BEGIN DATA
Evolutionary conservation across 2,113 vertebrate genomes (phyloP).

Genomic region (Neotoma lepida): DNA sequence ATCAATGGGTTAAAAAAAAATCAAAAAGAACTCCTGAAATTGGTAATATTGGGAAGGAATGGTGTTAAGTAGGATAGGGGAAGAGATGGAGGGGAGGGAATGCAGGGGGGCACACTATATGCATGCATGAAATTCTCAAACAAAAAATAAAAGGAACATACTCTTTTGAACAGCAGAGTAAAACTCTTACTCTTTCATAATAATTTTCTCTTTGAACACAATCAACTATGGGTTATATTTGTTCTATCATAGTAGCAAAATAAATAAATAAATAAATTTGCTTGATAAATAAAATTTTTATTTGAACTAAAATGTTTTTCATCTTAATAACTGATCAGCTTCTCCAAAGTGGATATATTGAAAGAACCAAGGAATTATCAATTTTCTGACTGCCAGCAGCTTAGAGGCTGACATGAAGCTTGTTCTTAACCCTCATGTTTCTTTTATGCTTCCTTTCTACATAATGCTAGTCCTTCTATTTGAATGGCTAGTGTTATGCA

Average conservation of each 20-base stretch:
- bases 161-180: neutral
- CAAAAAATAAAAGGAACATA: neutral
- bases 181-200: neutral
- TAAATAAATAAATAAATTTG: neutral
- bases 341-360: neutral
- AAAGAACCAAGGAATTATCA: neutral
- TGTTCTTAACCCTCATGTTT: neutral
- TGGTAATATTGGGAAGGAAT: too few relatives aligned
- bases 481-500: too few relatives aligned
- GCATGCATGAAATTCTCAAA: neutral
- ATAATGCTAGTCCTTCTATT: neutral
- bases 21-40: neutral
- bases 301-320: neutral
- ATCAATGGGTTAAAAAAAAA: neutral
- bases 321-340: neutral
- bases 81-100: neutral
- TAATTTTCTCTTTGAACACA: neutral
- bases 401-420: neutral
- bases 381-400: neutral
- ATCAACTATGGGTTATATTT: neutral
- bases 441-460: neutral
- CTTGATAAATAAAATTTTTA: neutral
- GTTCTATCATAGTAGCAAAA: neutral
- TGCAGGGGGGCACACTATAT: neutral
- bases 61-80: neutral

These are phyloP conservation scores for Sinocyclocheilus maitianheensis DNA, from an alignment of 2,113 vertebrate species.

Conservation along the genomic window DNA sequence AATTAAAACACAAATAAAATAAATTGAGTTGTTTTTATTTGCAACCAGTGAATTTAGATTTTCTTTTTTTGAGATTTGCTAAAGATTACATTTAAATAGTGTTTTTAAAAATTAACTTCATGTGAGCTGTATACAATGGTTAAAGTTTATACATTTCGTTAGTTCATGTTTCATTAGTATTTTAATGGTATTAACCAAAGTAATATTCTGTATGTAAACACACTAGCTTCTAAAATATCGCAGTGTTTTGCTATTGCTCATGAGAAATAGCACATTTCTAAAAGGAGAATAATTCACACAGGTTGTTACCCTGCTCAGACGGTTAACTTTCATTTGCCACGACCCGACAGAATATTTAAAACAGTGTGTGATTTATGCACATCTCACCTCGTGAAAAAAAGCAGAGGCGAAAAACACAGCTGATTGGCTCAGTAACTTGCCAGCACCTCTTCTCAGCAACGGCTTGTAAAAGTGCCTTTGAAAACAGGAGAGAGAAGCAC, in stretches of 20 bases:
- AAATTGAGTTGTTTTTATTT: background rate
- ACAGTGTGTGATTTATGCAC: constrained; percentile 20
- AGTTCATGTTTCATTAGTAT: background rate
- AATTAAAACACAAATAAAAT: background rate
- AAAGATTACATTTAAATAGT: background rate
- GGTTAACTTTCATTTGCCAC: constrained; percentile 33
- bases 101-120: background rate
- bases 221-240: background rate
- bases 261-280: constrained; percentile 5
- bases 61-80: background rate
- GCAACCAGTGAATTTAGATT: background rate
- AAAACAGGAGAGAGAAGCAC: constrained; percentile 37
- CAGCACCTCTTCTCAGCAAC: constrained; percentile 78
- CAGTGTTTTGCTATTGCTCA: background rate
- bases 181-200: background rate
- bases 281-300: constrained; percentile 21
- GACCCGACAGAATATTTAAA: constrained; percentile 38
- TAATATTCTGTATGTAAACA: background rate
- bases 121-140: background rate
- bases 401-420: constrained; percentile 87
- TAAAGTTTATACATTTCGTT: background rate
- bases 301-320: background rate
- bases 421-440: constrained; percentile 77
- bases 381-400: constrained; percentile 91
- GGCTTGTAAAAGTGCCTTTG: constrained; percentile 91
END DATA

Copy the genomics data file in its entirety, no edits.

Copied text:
Evolutionary conservation across 2,113 vertebrate genomes (phyloP).

Genomic region (Neotoma lepida): DNA sequence ATCAATGGGTTAAAAAAAAATCAAAAAGAACTCCTGAAATTGGTAATATTGGGAAGGAATGGTGTTAAGTAGGATAGGGGAAGAGATGGAGGGGAGGGAATGCAGGGGGGCACACTATATGCATGCATGAAATTCTCAAACAAAAAATAAAAGGAACATACTCTTTTGAACAGCAGAGTAAAACTCTTACTCTTTCATAATAATTTTCTCTTTGAACACAATCAACTATGGGTTATATTTGTTCTATCATAGTAGCAAAATAAATAAATAAATAAATTTGCTTGATAAATAAAATTTTTATTTGAACTAAAATGTTTTTCATCTTAATAACTGATCAGCTTCTCCAAAGTGGATATATTGAAAGAACCAAGGAATTATCAATTTTCTGACTGCCAGCAGCTTAGAGGCTGACATGAAGCTTGTTCTTAACCCTCATGTTTCTTTTATGCTTCCTTTCTACATAATGCTAGTCCTTCTATTTGAATGGCTAGTGTTATGCA

Average conservation of each 20-base stretch:
- bases 161-180: neutral
- CAAAAAATAAAAGGAACATA: neutral
- bases 181-200: neutral
- TAAATAAATAAATAAATTTG: neutral
- bases 341-360: neutral
- AAAGAACCAAGGAATTATCA: neutral
- TGTTCTTAACCCTCATGTTT: neutral
- TGGTAATATTGGGAAGGAAT: too few relatives aligned
- bases 481-500: too few relatives aligned
- GCATGCATGAAATTCTCAAA: neutral
- ATAATGCTAGTCCTTCTATT: neutral
- bases 21-40: neutral
- bases 301-320: neutral
- ATCAATGGGTTAAAAAAAAA: neutral
- bases 321-340: neutral
- bases 81-100: neutral
- TAATTTTCTCTTTGAACACA: neutral
- bases 401-420: neutral
- bases 381-400: neutral
- ATCAACTATGGGTTATATTT: neutral
- bases 441-460: neutral
- CTTGATAAATAAAATTTTTA: neutral
- GTTCTATCATAGTAGCAAAA: neutral
- TGCAGGGGGGCACACTATAT: neutral
- bases 61-80: neutral

These are phyloP conservation scores for Sinocyclocheilus maitianheensis DNA, from an alignment of 2,113 vertebrate species.

Conservation along the genomic window DNA sequence AATTAAAACACAAATAAAATAAATTGAGTTGTTTTTATTTGCAACCAGTGAATTTAGATTTTCTTTTTTTGAGATTTGCTAAAGATTACATTTAAATAGTGTTTTTAAAAATTAACTTCATGTGAGCTGTATACAATGGTTAAAGTTTATACATTTCGTTAGTTCATGTTTCATTAGTATTTTAATGGTATTAACCAAAGTAATATTCTGTATGTAAACACACTAGCTTCTAAAATATCGCAGTGTTTTGCTATTGCTCATGAGAAATAGCACATTTCTAAAAGGAGAATAATTCACACAGGTTGTTACCCTGCTCAGACGGTTAACTTTCATTTGCCACGACCCGACAGAATATTTAAAACAGTGTGTGATTTATGCACATCTCACCTCGTGAAAAAAAGCAGAGGCGAAAAACACAGCTGATTGGCTCAGTAACTTGCCAGCACCTCTTCTCAGCAACGGCTTGTAAAAGTGCCTTTGAAAACAGGAGAGAGAAGCAC, in stretches of 20 bases:
- AAATTGAGTTGTTTTTATTT: background rate
- ACAGTGTGTGATTTATGCAC: constrained; percentile 20
- AGTTCATGTTTCATTAGTAT: background rate
- AATTAAAACACAAATAAAAT: background rate
- AAAGATTACATTTAAATAGT: background rate
- GGTTAACTTTCATTTGCCAC: constrained; percentile 33
- bases 101-120: background rate
- bases 221-240: background rate
- bases 261-280: constrained; percentile 5
- bases 61-80: background rate
- GCAACCAGTGAATTTAGATT: background rate
- AAAACAGGAGAGAGAAGCAC: constrained; percentile 37
- CAGCACCTCTTCTCAGCAAC: constrained; percentile 78
- CAGTGTTTTGCTATTGCTCA: background rate
- bases 181-200: background rate
- bases 281-300: constrained; percentile 21
- GACCCGACAGAATATTTAAA: constrained; percentile 38
- TAATATTCTGTATGTAAACA: background rate
- bases 121-140: background rate
- bases 401-420: constrained; percentile 87
- TAAAGTTTATACATTTCGTT: background rate
- bases 301-320: background rate
- bases 421-440: constrained; percentile 77
- bases 381-400: constrained; percentile 91
- GGCTTGTAAAAGTGCCTTTG: constrained; percentile 91